In the fall of 2015, she began experiencing complications from a 2006 gastric band surgery. When she went to her surgeon to discuss her options, he performed a routine physical exam and noticed her thyroid felt a little swollen.
“He said, ‘It’s not a big deal; a lot of women have it. I’m sure it’s nothing, but I would go and have it checked,’” she recalls.
An ultrasound ordered by her family doctor led to a biopsy, and the results caught both of them by surprise.
“My doctor took me in the room, put his hand on my knee and said, ‘It doesn’t look good. You have cancer,’” she says. “I started crying. I was just devastated.”
But after both her mother and wife broke down in tears that day, she never cried about her diagnosis again.
“I felt that I really had to be strong and handle it because they were so sad,” she says.
“Dr. Weitzman and Dr. Zafereo were so comforting,” she says. “They made me feel like everything was going to be OK.”
Veronika had her surgery on Jan. 28, 2016. The initial plan was to remove only half of her thyroid, but during the procedure, Dr. Zafereo noticed that the cancer had spread to some nearby lymph nodes.
“They ended up having to remove my entire thyroid and 38 of my lymph nodes,” Veronika says.
Though she recovered quickly from the procedure, she developed lymphedema, or swelling that often results due to surgery or radiation, on her neck.
“The first time I had lymphedema, I went to a nearby ER. They didn’t know what it was, so they gave me an IV with a dye to check what it was,” she says.
Dealing with isolation during adjuvant radioiodine therapy
Because of the dye she ingested during her ER visit, Veronika had to wait 90 days to begin her radioiodine therapy. She took one small dose followed by another that was so high she had to quarantine herself for a week.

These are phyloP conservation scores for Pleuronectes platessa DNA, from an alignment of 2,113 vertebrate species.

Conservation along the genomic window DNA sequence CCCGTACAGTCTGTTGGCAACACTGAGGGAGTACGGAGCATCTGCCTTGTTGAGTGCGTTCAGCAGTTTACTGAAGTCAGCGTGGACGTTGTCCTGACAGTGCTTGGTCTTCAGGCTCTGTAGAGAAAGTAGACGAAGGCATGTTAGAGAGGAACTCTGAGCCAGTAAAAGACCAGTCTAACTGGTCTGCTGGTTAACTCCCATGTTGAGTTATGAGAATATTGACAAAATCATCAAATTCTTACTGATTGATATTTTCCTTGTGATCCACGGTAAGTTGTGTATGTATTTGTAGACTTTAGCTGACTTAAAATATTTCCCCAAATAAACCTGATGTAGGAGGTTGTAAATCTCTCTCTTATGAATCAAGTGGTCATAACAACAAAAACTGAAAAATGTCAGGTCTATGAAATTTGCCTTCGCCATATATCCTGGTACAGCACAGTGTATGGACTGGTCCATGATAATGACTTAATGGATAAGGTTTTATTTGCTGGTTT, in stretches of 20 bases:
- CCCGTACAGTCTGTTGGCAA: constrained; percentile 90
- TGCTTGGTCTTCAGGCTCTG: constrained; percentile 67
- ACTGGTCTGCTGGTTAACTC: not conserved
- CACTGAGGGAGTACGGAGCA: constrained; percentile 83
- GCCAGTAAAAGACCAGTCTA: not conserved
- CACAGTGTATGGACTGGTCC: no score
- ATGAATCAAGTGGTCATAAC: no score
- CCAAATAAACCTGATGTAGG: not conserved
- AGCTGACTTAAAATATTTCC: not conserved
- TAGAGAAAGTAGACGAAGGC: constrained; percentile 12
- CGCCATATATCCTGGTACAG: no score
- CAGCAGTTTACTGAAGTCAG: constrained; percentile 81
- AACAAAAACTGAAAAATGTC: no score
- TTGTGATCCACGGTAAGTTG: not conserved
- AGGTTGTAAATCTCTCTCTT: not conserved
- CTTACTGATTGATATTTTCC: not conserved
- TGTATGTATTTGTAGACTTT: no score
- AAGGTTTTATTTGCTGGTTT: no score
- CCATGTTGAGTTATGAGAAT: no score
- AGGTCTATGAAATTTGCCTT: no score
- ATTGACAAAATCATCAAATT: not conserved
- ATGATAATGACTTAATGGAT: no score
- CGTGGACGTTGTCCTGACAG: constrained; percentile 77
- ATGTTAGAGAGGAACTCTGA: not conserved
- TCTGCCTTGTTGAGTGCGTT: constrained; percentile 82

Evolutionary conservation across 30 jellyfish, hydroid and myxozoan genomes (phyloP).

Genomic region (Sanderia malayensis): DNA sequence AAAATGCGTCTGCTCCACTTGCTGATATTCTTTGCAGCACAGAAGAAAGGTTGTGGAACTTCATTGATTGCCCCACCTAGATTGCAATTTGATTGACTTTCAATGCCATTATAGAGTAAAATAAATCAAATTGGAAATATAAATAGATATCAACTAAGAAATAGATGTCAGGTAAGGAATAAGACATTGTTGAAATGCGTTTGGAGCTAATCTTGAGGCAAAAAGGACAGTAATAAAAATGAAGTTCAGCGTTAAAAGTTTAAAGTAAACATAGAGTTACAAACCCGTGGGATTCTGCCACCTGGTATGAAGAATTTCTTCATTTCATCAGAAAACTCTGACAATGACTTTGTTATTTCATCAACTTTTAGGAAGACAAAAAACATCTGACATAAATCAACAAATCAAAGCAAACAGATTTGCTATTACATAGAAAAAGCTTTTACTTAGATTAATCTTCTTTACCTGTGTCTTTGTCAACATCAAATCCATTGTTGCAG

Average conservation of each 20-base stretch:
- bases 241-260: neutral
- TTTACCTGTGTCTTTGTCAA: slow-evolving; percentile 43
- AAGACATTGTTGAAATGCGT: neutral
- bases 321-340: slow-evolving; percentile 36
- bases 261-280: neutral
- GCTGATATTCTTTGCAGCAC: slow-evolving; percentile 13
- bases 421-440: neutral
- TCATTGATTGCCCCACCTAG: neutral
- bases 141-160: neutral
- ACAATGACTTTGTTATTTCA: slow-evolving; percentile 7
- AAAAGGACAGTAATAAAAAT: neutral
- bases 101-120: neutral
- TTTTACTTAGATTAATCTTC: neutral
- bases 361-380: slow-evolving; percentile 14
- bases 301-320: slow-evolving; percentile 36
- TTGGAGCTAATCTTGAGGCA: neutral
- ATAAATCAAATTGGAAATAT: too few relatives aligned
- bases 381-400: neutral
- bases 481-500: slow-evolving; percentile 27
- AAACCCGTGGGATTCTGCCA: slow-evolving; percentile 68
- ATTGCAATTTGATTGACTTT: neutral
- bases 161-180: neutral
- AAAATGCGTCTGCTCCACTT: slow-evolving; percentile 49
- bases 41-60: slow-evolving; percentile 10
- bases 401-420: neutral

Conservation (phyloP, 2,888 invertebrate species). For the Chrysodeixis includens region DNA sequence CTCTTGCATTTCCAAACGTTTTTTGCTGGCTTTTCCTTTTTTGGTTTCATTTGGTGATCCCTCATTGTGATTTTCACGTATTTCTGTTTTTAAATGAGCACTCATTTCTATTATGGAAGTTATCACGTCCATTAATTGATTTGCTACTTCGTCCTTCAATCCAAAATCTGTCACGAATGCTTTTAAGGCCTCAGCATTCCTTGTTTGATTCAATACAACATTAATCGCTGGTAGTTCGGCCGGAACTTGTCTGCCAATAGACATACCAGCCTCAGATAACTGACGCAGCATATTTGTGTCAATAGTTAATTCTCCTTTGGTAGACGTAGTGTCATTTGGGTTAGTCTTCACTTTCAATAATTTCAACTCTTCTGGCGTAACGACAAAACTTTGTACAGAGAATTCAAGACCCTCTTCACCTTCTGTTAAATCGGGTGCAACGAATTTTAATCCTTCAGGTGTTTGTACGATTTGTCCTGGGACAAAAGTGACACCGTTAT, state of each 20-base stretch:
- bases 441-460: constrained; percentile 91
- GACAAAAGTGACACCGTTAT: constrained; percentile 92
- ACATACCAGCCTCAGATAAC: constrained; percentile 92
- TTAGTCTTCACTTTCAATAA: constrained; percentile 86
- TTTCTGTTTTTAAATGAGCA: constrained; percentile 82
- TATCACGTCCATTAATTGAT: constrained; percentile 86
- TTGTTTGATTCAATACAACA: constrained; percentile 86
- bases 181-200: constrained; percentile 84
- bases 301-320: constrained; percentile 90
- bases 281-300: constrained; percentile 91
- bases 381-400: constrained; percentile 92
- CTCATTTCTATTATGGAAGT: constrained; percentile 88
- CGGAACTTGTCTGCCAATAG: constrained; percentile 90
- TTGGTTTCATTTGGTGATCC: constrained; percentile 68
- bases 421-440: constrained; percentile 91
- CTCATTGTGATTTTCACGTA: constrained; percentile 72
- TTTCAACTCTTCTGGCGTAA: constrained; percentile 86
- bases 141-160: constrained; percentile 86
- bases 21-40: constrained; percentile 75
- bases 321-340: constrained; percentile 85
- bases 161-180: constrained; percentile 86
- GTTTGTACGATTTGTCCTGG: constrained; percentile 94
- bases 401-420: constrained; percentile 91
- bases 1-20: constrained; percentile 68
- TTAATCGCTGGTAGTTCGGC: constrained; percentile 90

“My family couldn’t use the same bathroom as me, nobody could lie in the bed with me. It was weird,” she says. “The best way they explained it to me is that you’re walking around like an X-ray machine that’s emitting radiation.”
To pass the time, Veronika watched TV and took walks at a nearby park whenever it was empty. She also managed to escape the house a few times.
“When I felt like it was too much, I just went to my car and drove around,” she says. “I drove through downtown, I drove and looked at mansions in nice neighborhoods, just little stuff to keep myself entertained.”
Learning to live with lymphedema
After her quarantine ended, Veronika got a full body scan at MD Anderson in Katy. It showed no evidence of cancer in her body.
While she’s thankful that she doesn’t have any life-altering side effects aside from mild lymphedema, cancer has left a big mark on her life.
“Cancer really makes you realize that your life is not guaranteed forever. I always thought I was invincible, and now I know that I’m not,” she says. “I’ve always been happy-go-lucky, but this makes you appreciate life and the people in your life more.”